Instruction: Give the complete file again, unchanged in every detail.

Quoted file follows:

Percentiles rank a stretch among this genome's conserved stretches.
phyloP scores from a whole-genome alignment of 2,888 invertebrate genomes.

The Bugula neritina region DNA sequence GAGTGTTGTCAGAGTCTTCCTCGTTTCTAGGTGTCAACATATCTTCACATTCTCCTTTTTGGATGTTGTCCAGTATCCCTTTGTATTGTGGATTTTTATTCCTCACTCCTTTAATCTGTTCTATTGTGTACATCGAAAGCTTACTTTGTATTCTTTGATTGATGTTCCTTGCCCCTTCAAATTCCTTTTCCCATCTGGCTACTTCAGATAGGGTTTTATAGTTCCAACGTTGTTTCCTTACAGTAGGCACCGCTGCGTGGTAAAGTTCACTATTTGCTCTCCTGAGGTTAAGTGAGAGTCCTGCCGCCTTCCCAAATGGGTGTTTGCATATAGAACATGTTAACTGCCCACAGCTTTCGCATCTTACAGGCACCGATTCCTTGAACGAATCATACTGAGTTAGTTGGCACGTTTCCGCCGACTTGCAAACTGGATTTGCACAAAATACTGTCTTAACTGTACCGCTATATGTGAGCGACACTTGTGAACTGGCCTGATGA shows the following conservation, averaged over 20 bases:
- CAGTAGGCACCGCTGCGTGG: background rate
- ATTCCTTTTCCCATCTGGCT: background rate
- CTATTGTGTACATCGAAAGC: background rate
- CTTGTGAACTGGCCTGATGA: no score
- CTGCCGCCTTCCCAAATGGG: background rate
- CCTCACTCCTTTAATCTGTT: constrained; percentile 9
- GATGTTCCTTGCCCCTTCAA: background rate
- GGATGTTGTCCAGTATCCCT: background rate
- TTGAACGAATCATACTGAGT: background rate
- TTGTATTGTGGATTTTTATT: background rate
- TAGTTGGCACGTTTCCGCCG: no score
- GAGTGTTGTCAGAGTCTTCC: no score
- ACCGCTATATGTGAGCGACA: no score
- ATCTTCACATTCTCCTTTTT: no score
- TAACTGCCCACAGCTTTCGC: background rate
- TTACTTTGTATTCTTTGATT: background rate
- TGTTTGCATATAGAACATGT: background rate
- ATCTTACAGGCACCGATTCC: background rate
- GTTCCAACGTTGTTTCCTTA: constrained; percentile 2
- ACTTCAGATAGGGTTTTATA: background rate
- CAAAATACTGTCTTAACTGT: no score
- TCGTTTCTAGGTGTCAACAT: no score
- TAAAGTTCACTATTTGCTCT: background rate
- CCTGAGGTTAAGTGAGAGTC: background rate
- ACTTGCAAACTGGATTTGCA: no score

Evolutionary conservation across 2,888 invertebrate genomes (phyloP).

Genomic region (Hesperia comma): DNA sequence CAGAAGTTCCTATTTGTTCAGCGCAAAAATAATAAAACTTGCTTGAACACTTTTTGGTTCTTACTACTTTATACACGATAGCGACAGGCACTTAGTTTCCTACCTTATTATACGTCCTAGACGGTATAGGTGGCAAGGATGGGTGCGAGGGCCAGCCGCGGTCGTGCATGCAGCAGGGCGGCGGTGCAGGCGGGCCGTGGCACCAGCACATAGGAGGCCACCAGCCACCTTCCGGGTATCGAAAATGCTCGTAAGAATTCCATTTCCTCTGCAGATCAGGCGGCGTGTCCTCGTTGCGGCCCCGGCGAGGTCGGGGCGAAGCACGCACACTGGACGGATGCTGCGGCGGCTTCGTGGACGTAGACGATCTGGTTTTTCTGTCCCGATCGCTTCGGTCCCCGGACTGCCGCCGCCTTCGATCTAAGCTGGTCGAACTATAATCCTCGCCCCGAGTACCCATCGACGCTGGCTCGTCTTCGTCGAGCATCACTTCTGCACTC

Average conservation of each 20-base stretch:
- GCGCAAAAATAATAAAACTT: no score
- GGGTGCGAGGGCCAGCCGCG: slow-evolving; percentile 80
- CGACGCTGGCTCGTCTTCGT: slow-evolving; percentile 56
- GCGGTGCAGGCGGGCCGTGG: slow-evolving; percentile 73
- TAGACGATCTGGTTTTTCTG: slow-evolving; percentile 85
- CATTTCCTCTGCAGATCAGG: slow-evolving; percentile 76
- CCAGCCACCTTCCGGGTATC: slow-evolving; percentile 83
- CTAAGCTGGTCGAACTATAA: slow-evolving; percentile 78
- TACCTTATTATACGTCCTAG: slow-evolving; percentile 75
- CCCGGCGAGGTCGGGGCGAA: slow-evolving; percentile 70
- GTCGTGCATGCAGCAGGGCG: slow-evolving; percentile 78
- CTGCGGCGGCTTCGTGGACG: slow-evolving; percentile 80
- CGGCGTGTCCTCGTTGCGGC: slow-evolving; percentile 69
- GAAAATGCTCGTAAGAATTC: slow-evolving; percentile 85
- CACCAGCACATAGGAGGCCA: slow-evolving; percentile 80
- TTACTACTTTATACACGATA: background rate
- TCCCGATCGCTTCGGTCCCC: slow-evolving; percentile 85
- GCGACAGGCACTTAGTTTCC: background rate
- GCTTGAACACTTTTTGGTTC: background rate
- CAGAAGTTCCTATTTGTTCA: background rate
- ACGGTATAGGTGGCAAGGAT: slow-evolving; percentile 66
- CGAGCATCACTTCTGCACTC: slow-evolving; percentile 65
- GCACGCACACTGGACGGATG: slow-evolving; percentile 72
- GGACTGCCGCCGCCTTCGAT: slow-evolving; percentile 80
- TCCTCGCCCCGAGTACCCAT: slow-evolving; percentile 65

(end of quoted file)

Percentiles rank a stretch among this genome's conserved stretches.
phyloP scores from a whole-genome alignment of 2,888 invertebrate genomes.

The Bugula neritina region DNA sequence GAGTGTTGTCAGAGTCTTCCTCGTTTCTAGGTGTCAACATATCTTCACATTCTCCTTTTTGGATGTTGTCCAGTATCCCTTTGTATTGTGGATTTTTATTCCTCACTCCTTTAATCTGTTCTATTGTGTACATCGAAAGCTTACTTTGTATTCTTTGATTGATGTTCCTTGCCCCTTCAAATTCCTTTTCCCATCTGGCTACTTCAGATAGGGTTTTATAGTTCCAACGTTGTTTCCTTACAGTAGGCACCGCTGCGTGGTAAAGTTCACTATTTGCTCTCCTGAGGTTAAGTGAGAGTCCTGCCGCCTTCCCAAATGGGTGTTTGCATATAGAACATGTTAACTGCCCACAGCTTTCGCATCTTACAGGCACCGATTCCTTGAACGAATCATACTGAGTTAGTTGGCACGTTTCCGCCGACTTGCAAACTGGATTTGCACAAAATACTGTCTTAACTGTACCGCTATATGTGAGCGACACTTGTGAACTGGCCTGATGA shows the following conservation, averaged over 20 bases:
- CAGTAGGCACCGCTGCGTGG: background rate
- ATTCCTTTTCCCATCTGGCT: background rate
- CTATTGTGTACATCGAAAGC: background rate
- CTTGTGAACTGGCCTGATGA: no score
- CTGCCGCCTTCCCAAATGGG: background rate
- CCTCACTCCTTTAATCTGTT: constrained; percentile 9
- GATGTTCCTTGCCCCTTCAA: background rate
- GGATGTTGTCCAGTATCCCT: background rate
- TTGAACGAATCATACTGAGT: background rate
- TTGTATTGTGGATTTTTATT: background rate
- TAGTTGGCACGTTTCCGCCG: no score
- GAGTGTTGTCAGAGTCTTCC: no score
- ACCGCTATATGTGAGCGACA: no score
- ATCTTCACATTCTCCTTTTT: no score
- TAACTGCCCACAGCTTTCGC: background rate
- TTACTTTGTATTCTTTGATT: background rate
- TGTTTGCATATAGAACATGT: background rate
- ATCTTACAGGCACCGATTCC: background rate
- GTTCCAACGTTGTTTCCTTA: constrained; percentile 2
- ACTTCAGATAGGGTTTTATA: background rate
- CAAAATACTGTCTTAACTGT: no score
- TCGTTTCTAGGTGTCAACAT: no score
- TAAAGTTCACTATTTGCTCT: background rate
- CCTGAGGTTAAGTGAGAGTC: background rate
- ACTTGCAAACTGGATTTGCA: no score

Evolutionary conservation across 2,888 invertebrate genomes (phyloP).

Genomic region (Hesperia comma): DNA sequence CAGAAGTTCCTATTTGTTCAGCGCAAAAATAATAAAACTTGCTTGAACACTTTTTGGTTCTTACTACTTTATACACGATAGCGACAGGCACTTAGTTTCCTACCTTATTATACGTCCTAGACGGTATAGGTGGCAAGGATGGGTGCGAGGGCCAGCCGCGGTCGTGCATGCAGCAGGGCGGCGGTGCAGGCGGGCCGTGGCACCAGCACATAGGAGGCCACCAGCCACCTTCCGGGTATCGAAAATGCTCGTAAGAATTCCATTTCCTCTGCAGATCAGGCGGCGTGTCCTCGTTGCGGCCCCGGCGAGGTCGGGGCGAAGCACGCACACTGGACGGATGCTGCGGCGGCTTCGTGGACGTAGACGATCTGGTTTTTCTGTCCCGATCGCTTCGGTCCCCGGACTGCCGCCGCCTTCGATCTAAGCTGGTCGAACTATAATCCTCGCCCCGAGTACCCATCGACGCTGGCTCGTCTTCGTCGAGCATCACTTCTGCACTC

Average conservation of each 20-base stretch:
- GCGCAAAAATAATAAAACTT: no score
- GGGTGCGAGGGCCAGCCGCG: slow-evolving; percentile 80
- CGACGCTGGCTCGTCTTCGT: slow-evolving; percentile 56
- GCGGTGCAGGCGGGCCGTGG: slow-evolving; percentile 73
- TAGACGATCTGGTTTTTCTG: slow-evolving; percentile 85
- CATTTCCTCTGCAGATCAGG: slow-evolving; percentile 76
- CCAGCCACCTTCCGGGTATC: slow-evolving; percentile 83
- CTAAGCTGGTCGAACTATAA: slow-evolving; percentile 78
- TACCTTATTATACGTCCTAG: slow-evolving; percentile 75
- CCCGGCGAGGTCGGGGCGAA: slow-evolving; percentile 70
- GTCGTGCATGCAGCAGGGCG: slow-evolving; percentile 78
- CTGCGGCGGCTTCGTGGACG: slow-evolving; percentile 80
- CGGCGTGTCCTCGTTGCGGC: slow-evolving; percentile 69
- GAAAATGCTCGTAAGAATTC: slow-evolving; percentile 85
- CACCAGCACATAGGAGGCCA: slow-evolving; percentile 80
- TTACTACTTTATACACGATA: background rate
- TCCCGATCGCTTCGGTCCCC: slow-evolving; percentile 85
- GCGACAGGCACTTAGTTTCC: background rate
- GCTTGAACACTTTTTGGTTC: background rate
- CAGAAGTTCCTATTTGTTCA: background rate
- ACGGTATAGGTGGCAAGGAT: slow-evolving; percentile 66
- CGAGCATCACTTCTGCACTC: slow-evolving; percentile 65
- GCACGCACACTGGACGGATG: slow-evolving; percentile 72
- GGACTGCCGCCGCCTTCGAT: slow-evolving; percentile 80
- TCCTCGCCCCGAGTACCCAT: slow-evolving; percentile 65